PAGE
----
Figure 5

Lateral view of head muscles of ‘myological stage 4’ newborn lambs. Typical configuration of more superficial (A) and deep (B) facial and masticatory muscles of myological stage 4 newborn lambs dissected by us (paper square = 1 cm), as seen here on the left side of specimen 199. Basically, at this stage the truncation of the head is very extreme, there is almost always a well-developed dorsal (above the region of the eye) proboscis, and usually the levator anguli oris facialis and/or the dilatator naris lateralis are fused or missing, and the levator labii superioris is continuous in the midline with that of the other side of the head, the two muscles forming a circular, constrictor-like muscle complex. For more details see text and SI1 Table 1.

An even more extreme configuration is seen in specimen 993 (which somewhat resembles a case of human ethmocephaly), in which there is no nose/upper jaw/nasal proboscis at all (SI1 Table 1). That is, above the region of the lower jaw/lips lies only fatty tissue, and the muscles that should lie in that region (sphincter colli profundus pars palpebralis, nasalis, levator labii superioris alaeque nasi, levator anguli oris facialis and dilatator naris lateralis) are all missing, with exception to the levator labii superioris. Interestingly, all the other head muscles were present and basically had their normal attachments, except the fact that a) the masseter was mainly constituted by a single bundle, i.e. its 3 normal heads were deeply fused to each other; b) the medial rectus was missing; and c) as in specimen 199 the levator labii superioris is continuous in the midline with that of the other side of the head, forming a circular, constrictor-like muscle complex. In fact, a distinctive feature seen in all stage 4 newborn lambs is that the extraocular muscle medial rectus was missing (SI1 Table 1). In addition, in some (e.g. specimen 3) but not all stage 4 lambs the inferior rectus was also fused with its counterpart in the midline, as was also the case in the stage 3.5 specimen 122B described above.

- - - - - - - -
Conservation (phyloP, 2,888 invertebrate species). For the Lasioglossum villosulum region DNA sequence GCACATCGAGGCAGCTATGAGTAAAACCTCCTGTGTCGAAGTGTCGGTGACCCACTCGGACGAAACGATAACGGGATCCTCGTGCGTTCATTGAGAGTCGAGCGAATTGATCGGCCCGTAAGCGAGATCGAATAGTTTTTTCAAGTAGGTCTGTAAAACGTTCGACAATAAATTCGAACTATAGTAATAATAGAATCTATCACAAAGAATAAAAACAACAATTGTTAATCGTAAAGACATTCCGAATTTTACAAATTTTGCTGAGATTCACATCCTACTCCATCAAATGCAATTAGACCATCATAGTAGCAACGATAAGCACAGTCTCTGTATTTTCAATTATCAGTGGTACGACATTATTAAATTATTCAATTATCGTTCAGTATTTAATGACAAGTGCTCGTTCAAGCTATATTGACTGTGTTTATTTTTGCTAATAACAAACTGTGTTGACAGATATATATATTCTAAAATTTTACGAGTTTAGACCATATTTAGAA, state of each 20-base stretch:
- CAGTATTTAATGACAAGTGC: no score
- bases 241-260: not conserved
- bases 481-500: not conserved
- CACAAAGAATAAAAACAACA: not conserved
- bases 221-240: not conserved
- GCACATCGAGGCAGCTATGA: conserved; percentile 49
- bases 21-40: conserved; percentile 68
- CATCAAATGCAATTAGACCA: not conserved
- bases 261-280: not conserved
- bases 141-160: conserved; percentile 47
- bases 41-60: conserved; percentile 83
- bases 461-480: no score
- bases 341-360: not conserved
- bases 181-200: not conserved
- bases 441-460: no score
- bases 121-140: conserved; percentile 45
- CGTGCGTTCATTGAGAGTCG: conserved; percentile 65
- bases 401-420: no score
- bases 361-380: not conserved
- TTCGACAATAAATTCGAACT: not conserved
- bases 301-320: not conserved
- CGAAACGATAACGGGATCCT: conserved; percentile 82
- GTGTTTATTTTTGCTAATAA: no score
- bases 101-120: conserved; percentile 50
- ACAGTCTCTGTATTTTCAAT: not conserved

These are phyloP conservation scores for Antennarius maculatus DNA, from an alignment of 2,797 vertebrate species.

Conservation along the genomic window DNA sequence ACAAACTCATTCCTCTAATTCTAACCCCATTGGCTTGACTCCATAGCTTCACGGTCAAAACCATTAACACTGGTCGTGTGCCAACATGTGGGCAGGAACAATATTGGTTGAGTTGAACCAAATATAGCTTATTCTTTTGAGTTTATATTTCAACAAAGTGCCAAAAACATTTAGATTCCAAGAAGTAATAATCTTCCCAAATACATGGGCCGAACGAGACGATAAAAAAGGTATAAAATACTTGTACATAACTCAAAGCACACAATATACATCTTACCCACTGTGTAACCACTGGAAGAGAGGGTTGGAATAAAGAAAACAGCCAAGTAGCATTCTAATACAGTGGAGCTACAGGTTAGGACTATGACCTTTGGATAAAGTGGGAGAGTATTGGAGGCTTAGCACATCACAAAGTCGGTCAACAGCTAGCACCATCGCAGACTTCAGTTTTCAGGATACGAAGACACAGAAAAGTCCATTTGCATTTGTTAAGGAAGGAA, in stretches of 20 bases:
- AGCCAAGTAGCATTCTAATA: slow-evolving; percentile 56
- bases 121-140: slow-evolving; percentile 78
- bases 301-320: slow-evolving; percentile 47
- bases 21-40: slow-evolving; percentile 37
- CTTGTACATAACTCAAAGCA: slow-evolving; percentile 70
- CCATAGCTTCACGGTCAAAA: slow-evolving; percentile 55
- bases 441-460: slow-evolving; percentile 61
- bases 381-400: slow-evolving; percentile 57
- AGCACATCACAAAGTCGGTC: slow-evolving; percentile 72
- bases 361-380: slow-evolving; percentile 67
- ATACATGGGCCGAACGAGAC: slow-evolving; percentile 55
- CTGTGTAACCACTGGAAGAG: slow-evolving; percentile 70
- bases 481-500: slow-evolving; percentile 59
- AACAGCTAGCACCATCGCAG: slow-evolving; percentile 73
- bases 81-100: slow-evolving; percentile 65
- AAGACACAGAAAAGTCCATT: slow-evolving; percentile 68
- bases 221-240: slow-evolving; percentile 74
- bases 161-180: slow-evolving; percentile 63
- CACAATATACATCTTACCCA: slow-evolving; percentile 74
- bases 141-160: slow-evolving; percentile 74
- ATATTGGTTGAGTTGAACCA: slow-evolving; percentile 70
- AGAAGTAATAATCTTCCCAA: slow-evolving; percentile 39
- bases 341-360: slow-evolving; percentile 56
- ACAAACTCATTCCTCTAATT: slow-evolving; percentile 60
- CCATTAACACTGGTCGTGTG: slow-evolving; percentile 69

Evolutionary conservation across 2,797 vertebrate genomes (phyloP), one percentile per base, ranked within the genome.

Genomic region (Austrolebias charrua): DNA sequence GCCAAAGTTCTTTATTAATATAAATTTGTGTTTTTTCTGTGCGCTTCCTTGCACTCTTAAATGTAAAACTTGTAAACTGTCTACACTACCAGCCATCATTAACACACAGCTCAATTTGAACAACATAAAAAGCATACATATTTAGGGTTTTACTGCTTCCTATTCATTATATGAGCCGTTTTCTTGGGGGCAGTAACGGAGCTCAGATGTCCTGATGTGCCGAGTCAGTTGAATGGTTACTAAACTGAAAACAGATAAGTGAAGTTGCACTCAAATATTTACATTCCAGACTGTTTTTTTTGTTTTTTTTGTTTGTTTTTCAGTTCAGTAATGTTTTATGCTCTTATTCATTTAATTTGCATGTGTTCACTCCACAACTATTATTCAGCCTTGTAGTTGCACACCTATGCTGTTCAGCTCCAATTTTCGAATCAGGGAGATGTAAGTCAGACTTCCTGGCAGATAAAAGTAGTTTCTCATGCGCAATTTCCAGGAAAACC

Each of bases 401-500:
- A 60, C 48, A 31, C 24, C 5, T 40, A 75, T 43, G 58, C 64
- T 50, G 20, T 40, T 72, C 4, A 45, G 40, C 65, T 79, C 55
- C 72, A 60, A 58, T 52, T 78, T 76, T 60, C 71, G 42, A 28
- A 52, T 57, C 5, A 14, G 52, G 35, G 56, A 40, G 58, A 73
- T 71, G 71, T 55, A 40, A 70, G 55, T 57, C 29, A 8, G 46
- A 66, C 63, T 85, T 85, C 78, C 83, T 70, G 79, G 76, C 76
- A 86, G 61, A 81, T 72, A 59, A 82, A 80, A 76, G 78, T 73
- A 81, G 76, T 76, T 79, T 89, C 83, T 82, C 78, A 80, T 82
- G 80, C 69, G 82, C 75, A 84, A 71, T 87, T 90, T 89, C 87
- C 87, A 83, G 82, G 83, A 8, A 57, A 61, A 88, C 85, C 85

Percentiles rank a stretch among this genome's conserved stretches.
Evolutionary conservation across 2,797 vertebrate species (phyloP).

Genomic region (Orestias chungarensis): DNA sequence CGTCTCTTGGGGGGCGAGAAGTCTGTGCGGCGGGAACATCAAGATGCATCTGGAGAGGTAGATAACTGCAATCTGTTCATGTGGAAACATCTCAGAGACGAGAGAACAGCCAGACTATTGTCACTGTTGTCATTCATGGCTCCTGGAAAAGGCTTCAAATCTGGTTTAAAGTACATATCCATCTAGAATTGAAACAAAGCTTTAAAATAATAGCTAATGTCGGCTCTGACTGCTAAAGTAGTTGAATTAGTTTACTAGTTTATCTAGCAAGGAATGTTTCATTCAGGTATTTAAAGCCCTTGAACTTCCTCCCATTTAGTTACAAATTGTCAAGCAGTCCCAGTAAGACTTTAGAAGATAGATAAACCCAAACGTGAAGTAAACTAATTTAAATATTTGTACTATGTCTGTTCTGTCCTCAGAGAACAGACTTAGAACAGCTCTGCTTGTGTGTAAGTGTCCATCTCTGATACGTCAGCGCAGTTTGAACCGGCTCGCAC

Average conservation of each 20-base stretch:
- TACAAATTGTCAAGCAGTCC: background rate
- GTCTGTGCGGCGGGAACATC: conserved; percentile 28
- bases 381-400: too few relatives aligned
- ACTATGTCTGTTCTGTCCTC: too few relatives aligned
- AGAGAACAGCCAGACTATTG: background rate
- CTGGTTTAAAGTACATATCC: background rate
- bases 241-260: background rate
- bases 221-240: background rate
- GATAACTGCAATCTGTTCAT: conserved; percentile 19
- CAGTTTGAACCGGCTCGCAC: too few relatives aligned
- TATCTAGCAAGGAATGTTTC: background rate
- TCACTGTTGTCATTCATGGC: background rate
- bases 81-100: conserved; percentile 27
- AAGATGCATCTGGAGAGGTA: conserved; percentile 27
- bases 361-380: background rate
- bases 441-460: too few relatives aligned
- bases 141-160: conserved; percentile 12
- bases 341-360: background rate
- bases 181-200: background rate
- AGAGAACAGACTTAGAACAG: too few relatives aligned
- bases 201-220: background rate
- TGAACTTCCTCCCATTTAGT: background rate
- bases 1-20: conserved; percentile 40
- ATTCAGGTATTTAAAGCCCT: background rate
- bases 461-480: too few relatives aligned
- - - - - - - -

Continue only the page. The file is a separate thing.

Regarding our morphometric analyses, from the detailed results that we provided in SI2 (see also Fig. 6), two are particularly interesting. Firstly, they quantitatively confirm that there is some, but importantly not a one-to-one, match between the level of osteological defects sensu Evans et al. (Fig. 1) and the level of myological defects seen in our dissections. For instance, some newborn lambs that are osteologically stage 3 (cebocephalic sensu Evans et al.5) do have all the head muscles (stage 2 myologically), while others are missing one muscle, which is usually a small anterior snout muscle that is missing on the right side of the head (myological stage 3 described above). The specimens 6 (Fig. 3), 2 and 5 are examples of specimens that would be coded as being close to or in osteological stage 3 but that are advanced myological stage 2 because they have all the muscles that are normally present in newborn lambs. This means, of course, that there is in fact a continuum between each ‘defective stage’, both osteologically and myologically, as our own terminology recognizes when we refer to a ‘mild myologically defective’ stage 2 (Fig. 2) vs more a ‘more marked myologically defective’ stage 2 (Fig. 3). A second interesting result of the morphometric analyses is that they also provide quantitative support for this slight osteological-myological mismatch because they show that, contrarily to the soft tissue left-right asymmetries that are often present in myological stages 3 to 4, there is no marked directional asymmetry concerning osteological structures (for more details, see SI2).

Figure 6

Principal component analysis results from our morphometric analysis, for lower jaw. For the lower jaw, it is possible to discern more or less clear-cut morphometric differences that match with our myological classification of myological stages 2, 3 and 4. For more details, see SI2.